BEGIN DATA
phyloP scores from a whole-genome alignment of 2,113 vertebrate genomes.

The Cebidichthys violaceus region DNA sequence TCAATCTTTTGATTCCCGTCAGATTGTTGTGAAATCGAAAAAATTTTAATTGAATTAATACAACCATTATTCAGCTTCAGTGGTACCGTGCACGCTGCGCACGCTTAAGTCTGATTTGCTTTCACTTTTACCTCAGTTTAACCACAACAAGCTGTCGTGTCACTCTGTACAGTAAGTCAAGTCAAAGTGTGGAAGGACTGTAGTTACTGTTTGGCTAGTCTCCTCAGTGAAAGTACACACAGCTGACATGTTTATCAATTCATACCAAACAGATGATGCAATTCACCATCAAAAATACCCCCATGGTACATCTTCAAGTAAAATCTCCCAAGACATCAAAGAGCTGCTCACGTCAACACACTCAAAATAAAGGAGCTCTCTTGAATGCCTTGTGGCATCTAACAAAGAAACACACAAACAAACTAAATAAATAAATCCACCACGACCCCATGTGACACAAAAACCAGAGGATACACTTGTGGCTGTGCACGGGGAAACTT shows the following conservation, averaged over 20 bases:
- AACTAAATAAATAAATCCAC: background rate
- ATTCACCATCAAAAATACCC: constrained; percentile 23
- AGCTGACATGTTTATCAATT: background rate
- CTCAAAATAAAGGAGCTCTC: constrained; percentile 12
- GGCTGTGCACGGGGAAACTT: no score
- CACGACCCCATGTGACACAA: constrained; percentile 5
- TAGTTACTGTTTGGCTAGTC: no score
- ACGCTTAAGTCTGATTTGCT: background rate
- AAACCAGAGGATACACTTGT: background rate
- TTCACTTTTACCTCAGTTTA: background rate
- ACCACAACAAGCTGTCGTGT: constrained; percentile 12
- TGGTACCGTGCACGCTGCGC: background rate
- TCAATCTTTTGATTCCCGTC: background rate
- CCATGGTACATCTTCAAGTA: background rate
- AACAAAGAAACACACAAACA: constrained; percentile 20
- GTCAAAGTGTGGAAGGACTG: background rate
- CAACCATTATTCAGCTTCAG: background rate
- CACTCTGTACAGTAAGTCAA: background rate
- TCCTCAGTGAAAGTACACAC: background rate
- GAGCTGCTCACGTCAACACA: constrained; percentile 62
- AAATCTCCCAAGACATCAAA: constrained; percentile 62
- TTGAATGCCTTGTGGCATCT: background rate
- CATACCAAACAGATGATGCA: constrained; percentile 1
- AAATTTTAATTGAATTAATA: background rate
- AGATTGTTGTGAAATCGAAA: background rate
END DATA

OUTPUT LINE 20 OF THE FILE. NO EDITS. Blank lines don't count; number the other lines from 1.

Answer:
- CACTCTGTACAGTAAGTCAA: background rate